We decided we’d offer a mashed potato station with a handful of toppings (sweet corn, cheese, bacon, chives, sour cream and bacon) and a salad station with a big fresh tossed garden salad plus toppings as well as Mr W’s favorite marinated tomato and onion salad.
We agreed we’d taste test a few different entree options and eventually decided on baked lemon chicken and carved roast beef along with freshly grilled garlic bread in a separate carving station.
For an extra few dollars, we were able to add a beautiful hor dourves spread at the start of the reception that featured cheeses, crackers, fresh veggies and fresh fruits as well as passed hor dourves. (Super yummy baked goat cheese pinwheels and bite size bruchetta, mmmm!) While it wasn’t REALLY that much variety of food, set up in station form, it looked and sounded much more impressive than it was.
Our grand total, including service fees and gratuity came out just shy of $30 per person. Faced with an estimated cost of about $15 per person in food costs to cater it ourselves, not to mention the prep time, clean up time and convincing friends to “work” when they should have been partying… it quickly became clear that simply handing the whole process over to the caterer would make for a much less stressful wedding for me (and the people I was going to recruit to help.)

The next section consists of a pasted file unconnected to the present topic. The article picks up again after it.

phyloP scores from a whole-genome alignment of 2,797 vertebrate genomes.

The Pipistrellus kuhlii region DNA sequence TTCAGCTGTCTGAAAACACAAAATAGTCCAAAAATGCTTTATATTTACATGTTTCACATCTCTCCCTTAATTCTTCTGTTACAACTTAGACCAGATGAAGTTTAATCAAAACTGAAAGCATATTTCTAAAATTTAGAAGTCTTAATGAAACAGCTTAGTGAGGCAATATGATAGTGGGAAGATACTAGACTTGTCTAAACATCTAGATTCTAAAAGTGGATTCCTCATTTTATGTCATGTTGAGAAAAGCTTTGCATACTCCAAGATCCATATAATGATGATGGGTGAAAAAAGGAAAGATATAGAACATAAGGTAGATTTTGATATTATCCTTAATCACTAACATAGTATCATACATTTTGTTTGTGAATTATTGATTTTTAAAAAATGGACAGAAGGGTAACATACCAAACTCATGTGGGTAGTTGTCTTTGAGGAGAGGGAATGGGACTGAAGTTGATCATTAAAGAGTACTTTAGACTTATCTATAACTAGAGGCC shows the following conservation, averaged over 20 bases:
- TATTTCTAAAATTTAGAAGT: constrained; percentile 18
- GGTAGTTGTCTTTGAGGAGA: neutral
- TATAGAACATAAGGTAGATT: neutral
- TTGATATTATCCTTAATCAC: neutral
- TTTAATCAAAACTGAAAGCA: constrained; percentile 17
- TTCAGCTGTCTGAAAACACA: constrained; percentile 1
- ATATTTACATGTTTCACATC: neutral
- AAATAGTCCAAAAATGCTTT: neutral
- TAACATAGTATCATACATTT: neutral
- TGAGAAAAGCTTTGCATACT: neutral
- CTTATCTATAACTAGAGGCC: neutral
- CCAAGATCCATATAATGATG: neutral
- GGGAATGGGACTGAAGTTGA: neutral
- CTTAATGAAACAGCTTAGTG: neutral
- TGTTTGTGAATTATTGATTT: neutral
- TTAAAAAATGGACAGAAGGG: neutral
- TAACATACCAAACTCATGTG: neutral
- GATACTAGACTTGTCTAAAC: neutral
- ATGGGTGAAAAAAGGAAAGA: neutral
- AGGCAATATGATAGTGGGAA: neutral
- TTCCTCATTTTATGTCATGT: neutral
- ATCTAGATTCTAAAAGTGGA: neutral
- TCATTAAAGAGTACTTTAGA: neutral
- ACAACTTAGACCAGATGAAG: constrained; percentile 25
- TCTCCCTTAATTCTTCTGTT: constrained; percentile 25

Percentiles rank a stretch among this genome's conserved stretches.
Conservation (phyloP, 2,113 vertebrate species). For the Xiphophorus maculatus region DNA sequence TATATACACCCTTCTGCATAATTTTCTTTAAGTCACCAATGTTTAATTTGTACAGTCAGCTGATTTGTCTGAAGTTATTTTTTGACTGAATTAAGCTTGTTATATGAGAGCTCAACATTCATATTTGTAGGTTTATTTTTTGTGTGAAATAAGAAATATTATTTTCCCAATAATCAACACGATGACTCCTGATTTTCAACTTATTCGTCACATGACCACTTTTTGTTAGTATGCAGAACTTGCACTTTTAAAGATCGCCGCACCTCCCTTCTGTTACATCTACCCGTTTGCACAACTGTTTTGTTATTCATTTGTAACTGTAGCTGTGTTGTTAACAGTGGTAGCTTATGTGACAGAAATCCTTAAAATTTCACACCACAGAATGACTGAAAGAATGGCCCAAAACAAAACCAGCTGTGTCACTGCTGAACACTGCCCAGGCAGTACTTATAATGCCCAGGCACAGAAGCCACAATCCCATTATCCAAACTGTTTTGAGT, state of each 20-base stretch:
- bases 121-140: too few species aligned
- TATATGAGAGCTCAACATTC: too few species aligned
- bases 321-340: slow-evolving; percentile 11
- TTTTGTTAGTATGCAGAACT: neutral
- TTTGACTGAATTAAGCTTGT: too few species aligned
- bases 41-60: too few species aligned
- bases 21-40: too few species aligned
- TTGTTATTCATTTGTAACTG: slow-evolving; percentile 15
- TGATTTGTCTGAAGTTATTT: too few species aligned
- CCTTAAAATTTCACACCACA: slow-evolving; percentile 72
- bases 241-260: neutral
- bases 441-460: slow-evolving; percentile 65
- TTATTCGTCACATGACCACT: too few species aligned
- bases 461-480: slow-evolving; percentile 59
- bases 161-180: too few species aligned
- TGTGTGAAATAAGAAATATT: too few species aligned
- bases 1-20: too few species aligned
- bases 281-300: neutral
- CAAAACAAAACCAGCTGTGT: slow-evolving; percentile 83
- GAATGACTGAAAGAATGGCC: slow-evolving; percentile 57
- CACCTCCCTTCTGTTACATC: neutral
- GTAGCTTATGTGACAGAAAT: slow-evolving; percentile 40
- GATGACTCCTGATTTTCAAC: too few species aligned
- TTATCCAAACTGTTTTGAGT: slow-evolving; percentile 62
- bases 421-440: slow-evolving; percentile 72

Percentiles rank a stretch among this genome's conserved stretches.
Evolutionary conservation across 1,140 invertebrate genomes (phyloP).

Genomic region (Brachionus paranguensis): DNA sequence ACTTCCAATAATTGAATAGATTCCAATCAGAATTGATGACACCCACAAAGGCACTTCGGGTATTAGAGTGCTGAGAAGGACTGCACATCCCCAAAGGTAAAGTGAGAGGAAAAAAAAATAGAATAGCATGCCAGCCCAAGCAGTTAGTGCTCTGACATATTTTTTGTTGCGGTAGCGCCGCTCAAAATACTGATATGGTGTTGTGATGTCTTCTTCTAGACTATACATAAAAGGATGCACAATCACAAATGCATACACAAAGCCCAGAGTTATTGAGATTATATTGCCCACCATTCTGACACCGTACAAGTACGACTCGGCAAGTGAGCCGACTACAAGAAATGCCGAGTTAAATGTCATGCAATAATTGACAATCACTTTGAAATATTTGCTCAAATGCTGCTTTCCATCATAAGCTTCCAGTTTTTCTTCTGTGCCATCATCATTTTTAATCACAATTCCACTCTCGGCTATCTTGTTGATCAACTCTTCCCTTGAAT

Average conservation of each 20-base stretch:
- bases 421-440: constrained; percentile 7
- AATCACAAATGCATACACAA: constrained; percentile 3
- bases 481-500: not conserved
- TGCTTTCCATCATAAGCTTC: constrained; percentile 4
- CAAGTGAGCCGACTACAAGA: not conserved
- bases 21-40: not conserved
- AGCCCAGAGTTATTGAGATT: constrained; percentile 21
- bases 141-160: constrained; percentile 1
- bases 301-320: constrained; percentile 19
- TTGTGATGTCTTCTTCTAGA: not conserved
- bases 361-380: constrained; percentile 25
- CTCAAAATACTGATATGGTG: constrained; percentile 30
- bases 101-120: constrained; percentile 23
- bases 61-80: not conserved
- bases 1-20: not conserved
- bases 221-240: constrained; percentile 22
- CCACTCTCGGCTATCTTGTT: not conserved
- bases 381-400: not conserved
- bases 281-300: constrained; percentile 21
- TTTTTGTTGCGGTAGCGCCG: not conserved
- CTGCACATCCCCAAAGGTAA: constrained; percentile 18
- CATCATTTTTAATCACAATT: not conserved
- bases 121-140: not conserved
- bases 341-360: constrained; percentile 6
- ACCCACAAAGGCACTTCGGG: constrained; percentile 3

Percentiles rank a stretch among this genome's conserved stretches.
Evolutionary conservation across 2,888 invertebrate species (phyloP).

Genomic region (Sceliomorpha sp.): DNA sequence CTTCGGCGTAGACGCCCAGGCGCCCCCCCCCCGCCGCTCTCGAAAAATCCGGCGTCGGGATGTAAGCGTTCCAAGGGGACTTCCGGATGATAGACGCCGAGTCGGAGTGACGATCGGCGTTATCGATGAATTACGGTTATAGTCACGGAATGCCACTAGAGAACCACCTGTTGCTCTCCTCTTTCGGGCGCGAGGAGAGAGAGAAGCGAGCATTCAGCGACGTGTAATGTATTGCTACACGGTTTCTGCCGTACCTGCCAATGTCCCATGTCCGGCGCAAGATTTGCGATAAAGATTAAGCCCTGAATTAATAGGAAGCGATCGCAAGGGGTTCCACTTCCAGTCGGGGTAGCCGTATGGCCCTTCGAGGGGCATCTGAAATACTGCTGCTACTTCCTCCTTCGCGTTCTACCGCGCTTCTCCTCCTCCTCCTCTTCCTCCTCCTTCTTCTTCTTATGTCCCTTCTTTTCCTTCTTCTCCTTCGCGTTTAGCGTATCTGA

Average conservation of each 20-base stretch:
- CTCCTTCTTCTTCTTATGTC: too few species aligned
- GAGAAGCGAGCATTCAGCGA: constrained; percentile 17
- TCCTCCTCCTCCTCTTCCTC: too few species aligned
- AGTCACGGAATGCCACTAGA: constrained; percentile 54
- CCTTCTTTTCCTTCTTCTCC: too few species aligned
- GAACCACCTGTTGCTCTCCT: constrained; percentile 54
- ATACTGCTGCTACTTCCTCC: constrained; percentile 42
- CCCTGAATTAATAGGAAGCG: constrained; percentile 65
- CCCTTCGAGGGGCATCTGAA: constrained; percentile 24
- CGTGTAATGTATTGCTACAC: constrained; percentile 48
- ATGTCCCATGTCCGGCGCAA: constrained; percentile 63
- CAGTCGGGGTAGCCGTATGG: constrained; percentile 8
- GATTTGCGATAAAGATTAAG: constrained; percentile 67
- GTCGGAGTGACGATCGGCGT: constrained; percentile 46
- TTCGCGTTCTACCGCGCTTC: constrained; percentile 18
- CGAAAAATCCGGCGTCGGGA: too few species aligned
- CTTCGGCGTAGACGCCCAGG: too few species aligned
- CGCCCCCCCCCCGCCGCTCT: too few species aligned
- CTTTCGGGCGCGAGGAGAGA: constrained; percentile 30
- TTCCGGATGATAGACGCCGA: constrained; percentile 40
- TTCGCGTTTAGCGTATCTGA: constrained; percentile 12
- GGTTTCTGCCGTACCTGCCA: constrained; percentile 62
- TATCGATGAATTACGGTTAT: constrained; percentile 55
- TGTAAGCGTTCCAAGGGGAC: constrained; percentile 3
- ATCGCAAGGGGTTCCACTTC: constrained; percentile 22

We also saved on costs by providing most of the decorations ourselves. Between my mother and I, we had enough baskets, lanterns and other items that fit in well with the food themes that we simply boxed it all up in an organized manner and left it in the caterer’s area for them to integrate into the food displays. In fact, for the cost of rummaging through our basements and buying a 10 pound bag of potatoes, the mashed potato bar decorations were pretty much covered.
But how did I find an affordable caterer, you ask? Simple…I spent a day searching all the wedding review sites and sent emails to everyone listed as “amazing food” and “affordable” within the reviews. That was until I came across a web site that only gave me a phone number.
I picked up the phone and proceeded to have a twenty minute conversation with a gentleman who reminded me so thoroughly of my grandfather that I was ready to hire him before I’d even tasted their food.
Ok, maybe not absolutely ready to…but it did convince me to set up a meeting on the spot. Luckily for them, they came to us first. I say that because when we went to their facility to do our tasting, we actually called them from the parking lot to see if we were in the right place. It felt a bit like we were walking into an auto-parts shop that hadn’t been updated in 30 years. Mr W was ready to walk away, but I convinced him to go and try the food.
The food was, in a word, amazing.
The reviews were equally amazing. So if you live with the Pittsburgh Metro region and you’re looking for a caterer, don’t shy away from Elegant Accents Catering just because their web site looks like it was designed in 1999.
I guess an old scary facility means you have less overhead and you can charge lower prices. 😉
Either way, we ended up with one of those caterers that has everyone at the party asking who did the catering and absolutely raving about the food.
And when you’ve only got ten grand for a wedding with 100 guests…that’s a BIG win!
The lesson here…don’t judge a caterer by their facility. Judge them by the reviews being left on sites like The Knot and Wedding Wire.
Your bellies and your wallets will thank you.